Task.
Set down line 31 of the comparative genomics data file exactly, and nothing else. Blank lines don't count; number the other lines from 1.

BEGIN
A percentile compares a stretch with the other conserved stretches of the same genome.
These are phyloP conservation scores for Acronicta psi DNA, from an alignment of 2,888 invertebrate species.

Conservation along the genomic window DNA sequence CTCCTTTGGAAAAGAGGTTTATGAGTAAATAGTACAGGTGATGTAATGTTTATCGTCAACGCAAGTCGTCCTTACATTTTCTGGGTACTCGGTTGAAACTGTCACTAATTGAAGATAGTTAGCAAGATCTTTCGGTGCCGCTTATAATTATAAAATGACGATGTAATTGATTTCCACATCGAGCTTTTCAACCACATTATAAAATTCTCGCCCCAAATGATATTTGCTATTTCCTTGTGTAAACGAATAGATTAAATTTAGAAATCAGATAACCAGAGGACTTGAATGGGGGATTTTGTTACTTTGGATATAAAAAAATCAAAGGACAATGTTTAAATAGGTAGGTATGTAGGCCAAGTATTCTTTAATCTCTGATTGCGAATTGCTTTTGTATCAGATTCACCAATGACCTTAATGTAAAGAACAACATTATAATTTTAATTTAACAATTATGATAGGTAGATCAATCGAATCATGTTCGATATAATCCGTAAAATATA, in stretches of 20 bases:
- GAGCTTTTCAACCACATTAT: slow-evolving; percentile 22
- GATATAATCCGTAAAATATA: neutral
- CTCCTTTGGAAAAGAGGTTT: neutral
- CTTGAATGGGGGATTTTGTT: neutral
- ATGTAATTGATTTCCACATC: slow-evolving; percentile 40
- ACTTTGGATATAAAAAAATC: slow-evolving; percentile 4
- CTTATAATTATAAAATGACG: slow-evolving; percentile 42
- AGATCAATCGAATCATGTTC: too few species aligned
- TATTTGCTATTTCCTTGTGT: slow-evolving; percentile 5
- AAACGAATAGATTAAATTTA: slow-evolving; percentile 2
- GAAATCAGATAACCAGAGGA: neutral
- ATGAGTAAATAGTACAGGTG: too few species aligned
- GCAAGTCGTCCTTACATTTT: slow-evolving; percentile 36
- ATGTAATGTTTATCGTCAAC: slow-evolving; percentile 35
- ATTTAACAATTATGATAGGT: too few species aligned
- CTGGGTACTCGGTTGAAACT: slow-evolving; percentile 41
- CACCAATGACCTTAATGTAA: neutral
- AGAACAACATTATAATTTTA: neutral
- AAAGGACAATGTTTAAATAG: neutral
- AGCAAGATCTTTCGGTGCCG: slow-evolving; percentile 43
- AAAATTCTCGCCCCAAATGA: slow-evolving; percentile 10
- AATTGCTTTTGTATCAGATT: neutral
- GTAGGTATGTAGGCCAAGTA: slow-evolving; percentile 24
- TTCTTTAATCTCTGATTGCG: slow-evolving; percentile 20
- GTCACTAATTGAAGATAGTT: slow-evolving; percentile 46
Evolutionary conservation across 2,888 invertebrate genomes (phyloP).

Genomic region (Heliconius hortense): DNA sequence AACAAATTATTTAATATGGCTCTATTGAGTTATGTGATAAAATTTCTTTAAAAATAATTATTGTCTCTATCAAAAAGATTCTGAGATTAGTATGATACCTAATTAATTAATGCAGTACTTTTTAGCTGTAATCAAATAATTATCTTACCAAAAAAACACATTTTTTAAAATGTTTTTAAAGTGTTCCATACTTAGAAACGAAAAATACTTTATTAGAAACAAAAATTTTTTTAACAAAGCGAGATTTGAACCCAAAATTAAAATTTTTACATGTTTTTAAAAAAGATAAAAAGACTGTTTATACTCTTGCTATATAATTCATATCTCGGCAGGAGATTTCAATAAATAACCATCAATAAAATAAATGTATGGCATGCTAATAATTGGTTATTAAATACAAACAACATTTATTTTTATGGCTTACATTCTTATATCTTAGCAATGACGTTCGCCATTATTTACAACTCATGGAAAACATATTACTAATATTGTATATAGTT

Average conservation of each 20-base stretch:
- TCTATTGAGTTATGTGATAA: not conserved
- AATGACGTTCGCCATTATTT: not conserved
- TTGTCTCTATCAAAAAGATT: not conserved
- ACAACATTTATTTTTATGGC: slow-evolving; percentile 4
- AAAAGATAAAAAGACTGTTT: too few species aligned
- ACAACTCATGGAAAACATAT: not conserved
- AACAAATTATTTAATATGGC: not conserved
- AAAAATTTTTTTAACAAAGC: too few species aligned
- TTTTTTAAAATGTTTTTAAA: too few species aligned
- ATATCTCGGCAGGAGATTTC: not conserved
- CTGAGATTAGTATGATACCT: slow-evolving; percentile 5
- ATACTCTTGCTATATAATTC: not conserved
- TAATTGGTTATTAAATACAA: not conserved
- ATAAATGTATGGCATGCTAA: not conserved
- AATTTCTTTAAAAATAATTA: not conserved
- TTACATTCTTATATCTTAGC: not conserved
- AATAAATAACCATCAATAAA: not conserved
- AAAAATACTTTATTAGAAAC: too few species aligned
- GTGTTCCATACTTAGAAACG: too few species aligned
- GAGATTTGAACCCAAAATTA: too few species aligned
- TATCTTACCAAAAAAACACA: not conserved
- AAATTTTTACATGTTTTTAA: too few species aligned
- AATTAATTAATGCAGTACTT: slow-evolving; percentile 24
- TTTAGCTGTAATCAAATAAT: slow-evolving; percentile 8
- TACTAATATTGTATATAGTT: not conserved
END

Average conservation of each 20-base stretch: